Housing advocates have been wringing their hands as they watch the nation’s homeownership rate slowly slip during the Great Recession from 70 percent to less than 64 percent today.
Homeownership in America dipped to 63.6 percent in the first quarter of 2017, virtually unchanged from 63.7 percent the fourth quarter of 2016. The homeownership rate was 63.5 percent in 2015, according to the U.S. Census Bureau’s recent Quarterly Housing Vacancies and Homeownership report.
However, the future growth of homeownership potentially lies in a different statistic buried in the sea of housing data gathered by Uncle Sam, experts say.
An analysis of the Census report by Trulia determined that owner households formed at double the rate of renter households in the first quarter of 2017. This is a clue that points to the possibility of a Millennial homeownership turn-around this year after a decade of gradual decline, Trulia concluded.
“Strong renter formation is one of the reasons why the homeownership rate has continued to drop since the onset of the housing crisis, so any sign this trend is reversing is something to take note of,” said Ralph McLaughlin, chief economist at Trulia.
One of the major impediments to homeownership is the inability for young Millennial renters to afford a down payment.
Seventy percent of renters recently surveyed by Zillow said saving for a down payment is more of an issue than debt on the path to becoming a homeowner. Millennial home buyers are typically buried in college loan debt.
The Midwest held the highest homeownership rate in the first quarter, at 67.6 percent, while the West held the lowest at 59 percent, the Census report shows.
Homeownership rates in the first quarter were also highest among homeowners aged 65 and older, at 78.6 percent, and lowest for homeowners aged 35 and younger, at 34.3 percent.
Here are other findings of the Census report:
• Non-Hispanic White Alone homeowners, as defined by the Census, held the highest homeownership rate in the first quarter, as well: 71.8 percent. (The concept “race alone” includes people who reported a single race alone—for example, Asian—as opposed to more than one race.)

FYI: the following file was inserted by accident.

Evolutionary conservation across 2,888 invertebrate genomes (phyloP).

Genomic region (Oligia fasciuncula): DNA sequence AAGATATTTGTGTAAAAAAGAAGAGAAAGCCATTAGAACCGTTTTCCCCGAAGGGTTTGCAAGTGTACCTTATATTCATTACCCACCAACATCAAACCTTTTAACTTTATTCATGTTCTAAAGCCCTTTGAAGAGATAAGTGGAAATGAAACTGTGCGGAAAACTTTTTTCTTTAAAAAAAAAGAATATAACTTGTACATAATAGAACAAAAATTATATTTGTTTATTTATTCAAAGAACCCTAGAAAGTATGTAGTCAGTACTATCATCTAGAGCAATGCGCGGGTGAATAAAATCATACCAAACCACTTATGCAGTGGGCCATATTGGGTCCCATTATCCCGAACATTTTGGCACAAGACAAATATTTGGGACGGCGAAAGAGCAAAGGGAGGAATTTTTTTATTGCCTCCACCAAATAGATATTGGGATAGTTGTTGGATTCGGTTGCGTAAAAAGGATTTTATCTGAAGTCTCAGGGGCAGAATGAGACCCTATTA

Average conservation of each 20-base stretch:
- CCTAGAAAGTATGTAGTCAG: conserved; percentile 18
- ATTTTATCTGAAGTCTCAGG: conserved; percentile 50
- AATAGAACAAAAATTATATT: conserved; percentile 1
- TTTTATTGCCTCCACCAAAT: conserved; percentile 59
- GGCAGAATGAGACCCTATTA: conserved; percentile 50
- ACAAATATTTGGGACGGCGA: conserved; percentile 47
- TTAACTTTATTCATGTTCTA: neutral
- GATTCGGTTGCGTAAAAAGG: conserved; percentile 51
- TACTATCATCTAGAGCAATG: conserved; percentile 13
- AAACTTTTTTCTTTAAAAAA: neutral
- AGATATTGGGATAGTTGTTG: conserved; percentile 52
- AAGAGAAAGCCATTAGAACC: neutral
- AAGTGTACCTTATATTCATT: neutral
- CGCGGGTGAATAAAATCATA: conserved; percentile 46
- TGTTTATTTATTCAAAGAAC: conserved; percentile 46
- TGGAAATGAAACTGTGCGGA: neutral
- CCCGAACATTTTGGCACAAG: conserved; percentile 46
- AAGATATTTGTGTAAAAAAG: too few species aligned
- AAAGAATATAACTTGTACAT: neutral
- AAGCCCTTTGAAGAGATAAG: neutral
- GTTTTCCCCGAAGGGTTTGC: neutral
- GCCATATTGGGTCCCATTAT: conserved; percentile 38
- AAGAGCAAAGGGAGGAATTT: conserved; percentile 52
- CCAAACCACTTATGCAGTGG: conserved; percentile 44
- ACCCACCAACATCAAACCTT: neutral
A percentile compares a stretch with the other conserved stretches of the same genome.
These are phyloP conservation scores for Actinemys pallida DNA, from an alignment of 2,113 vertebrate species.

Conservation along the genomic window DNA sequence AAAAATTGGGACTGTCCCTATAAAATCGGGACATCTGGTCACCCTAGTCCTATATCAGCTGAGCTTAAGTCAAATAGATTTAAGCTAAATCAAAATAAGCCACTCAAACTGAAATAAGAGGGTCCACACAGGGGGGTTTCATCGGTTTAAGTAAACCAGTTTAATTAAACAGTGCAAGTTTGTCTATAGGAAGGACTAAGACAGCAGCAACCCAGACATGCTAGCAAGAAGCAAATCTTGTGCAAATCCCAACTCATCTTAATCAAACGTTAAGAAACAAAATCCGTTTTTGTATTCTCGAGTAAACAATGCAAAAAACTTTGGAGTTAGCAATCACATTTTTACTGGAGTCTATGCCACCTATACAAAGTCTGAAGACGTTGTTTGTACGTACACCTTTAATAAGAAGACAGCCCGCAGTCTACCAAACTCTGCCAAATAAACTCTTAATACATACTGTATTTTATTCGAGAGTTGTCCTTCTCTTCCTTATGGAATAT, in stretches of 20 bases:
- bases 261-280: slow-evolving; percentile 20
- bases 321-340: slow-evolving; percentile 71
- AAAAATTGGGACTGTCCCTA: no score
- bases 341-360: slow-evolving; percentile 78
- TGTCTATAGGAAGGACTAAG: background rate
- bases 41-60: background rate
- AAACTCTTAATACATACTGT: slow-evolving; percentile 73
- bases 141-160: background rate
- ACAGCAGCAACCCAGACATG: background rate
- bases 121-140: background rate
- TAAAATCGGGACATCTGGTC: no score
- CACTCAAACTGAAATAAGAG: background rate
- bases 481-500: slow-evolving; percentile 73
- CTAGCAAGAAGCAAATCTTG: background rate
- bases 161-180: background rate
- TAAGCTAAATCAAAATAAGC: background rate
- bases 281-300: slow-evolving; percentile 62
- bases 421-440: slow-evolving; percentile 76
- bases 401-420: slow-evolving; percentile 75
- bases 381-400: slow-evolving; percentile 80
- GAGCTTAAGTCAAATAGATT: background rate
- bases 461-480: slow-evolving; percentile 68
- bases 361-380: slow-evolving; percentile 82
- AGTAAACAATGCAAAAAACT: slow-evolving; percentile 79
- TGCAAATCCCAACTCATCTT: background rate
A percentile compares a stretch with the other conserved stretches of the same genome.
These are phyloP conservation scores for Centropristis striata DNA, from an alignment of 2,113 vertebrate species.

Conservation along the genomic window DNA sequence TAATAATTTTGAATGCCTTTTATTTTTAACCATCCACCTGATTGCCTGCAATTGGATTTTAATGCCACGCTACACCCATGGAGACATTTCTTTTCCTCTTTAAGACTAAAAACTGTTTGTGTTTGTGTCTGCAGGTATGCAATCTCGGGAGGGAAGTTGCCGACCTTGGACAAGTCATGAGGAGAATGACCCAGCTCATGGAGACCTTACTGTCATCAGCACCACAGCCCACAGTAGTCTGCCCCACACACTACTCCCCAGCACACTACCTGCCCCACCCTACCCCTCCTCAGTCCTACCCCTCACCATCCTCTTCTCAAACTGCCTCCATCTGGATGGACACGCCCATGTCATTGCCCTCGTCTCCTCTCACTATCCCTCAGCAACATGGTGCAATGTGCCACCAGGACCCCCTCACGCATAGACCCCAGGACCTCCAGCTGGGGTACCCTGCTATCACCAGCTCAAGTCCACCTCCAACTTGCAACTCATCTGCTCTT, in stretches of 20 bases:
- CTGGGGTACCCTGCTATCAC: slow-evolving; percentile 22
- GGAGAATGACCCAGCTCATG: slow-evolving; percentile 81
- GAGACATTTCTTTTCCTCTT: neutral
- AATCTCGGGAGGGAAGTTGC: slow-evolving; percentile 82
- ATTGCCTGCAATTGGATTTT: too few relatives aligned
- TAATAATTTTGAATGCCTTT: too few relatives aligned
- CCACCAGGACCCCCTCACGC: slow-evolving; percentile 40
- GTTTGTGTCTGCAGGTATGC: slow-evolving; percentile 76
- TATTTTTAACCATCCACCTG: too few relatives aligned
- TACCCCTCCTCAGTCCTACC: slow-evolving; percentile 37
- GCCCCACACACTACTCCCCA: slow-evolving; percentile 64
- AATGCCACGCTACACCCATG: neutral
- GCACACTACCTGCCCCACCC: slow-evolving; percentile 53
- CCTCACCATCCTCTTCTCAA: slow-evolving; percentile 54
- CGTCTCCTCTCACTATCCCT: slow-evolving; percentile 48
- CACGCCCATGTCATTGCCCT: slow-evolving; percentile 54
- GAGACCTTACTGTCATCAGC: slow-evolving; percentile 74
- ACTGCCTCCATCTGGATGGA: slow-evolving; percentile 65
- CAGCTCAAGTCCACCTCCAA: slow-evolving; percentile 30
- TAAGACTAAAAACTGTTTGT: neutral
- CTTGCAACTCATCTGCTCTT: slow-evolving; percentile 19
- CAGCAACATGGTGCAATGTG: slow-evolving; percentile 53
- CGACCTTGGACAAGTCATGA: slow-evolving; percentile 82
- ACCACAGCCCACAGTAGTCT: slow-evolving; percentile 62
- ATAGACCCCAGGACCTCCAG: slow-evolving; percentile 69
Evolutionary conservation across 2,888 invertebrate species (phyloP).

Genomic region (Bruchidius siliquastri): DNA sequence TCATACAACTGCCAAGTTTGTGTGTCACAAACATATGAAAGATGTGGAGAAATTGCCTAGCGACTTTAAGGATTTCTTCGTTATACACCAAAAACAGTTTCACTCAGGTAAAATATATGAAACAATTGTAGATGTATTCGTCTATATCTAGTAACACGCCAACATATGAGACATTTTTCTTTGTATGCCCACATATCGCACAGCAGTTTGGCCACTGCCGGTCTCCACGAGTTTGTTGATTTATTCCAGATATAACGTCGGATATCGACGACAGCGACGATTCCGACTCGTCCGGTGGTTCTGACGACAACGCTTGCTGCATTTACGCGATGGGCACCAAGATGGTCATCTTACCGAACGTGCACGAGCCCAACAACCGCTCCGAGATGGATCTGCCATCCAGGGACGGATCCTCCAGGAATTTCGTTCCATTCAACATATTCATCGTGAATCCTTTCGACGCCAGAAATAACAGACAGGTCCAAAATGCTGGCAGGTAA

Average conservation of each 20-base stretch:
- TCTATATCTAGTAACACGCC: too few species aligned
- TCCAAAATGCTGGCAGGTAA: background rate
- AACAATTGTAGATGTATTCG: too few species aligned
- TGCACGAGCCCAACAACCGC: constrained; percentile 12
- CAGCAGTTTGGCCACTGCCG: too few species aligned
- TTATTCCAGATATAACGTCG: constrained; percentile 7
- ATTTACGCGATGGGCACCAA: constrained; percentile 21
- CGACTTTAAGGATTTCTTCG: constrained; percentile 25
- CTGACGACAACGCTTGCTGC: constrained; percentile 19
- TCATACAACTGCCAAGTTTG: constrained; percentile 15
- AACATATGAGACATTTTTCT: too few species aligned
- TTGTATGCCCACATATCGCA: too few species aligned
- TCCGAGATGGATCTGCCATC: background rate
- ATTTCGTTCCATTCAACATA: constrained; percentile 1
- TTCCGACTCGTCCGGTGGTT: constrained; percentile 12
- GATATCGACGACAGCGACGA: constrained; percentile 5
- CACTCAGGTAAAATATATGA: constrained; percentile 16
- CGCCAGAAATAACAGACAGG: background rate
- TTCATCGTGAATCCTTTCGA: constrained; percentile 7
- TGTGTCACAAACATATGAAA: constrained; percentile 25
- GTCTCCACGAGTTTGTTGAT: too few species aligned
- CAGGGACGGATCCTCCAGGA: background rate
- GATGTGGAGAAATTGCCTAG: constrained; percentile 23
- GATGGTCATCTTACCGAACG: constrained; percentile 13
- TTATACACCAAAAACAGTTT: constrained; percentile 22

• Asian, Native Hawaiian and Pacific Islander Alone homeowners held the second-highest homeownership rate at 56.8 percent.
• The Hispanic homeownership rate in the first quarter was 46.6 percent, according to the report. In 2016, the Hispanic rate markedly rose for the second straight year—a new emerging trend.
• Black Alone homeowners held the lowest rate at 42.7 percent—though still higher than the year prior.
The homeowner vacancy rate was 1.7 percent in the first quarter, while the renter vacancy rate hit 7 percent, the Census report shows.
Homeowner vacancy rates were highest outside metropolitan statistical areas (MSAs) and inside principal cities at 2.2 percent, followed by in suburbs at 1.3 percent.
Renter vacancy rates were also highest outside MSAs at 8.7 percent, followed by inside principal cities at 7 percent and in suburbs at 6.5 percent.
According to the report, 87.3 percent of the nation’s housing was occupied in the first quarter, with 55.5 percent owner-occupied and 31.8 percent renter-occupied.
The median asking sales price for vacant for sale housing in the first quarter was $176,900.
The median asking rent for vacant for rent housing, over the same period, was $864.
Regardless of the Census data, a survey by the National Association of Realtors (NAR), reported that nearly eight out of 10 Americans still believe that buying a house makes good financial sense. Here’s why:
• Long-term wealth. Owning a home is one of the best ways to build long-term wealth. Historically, a homeowner’s net worth has ranged from 31 to 46 times that of a renter, reports the Federal Reserve Survey of Consumer Finances. Homeownership today still represents a family’s primary means of financial advancement.
• Freedom. Homeowners are free to renovate, redecorate and modify their homes as they wish. If you want to paint the walls or make a simple landscaping change, there isn’t a landlord to stop you.
• A family investment. For many, homeownership is a lifestyle choice—a place to raise a family, build memories and be part of a larger community.
For more housing news, visit www.dondebat.biz. Don DeBat is co-author of “Escaping Condo Jail,” the ultimate survival guide for condominium living. Visit www.escapingcondojail.com.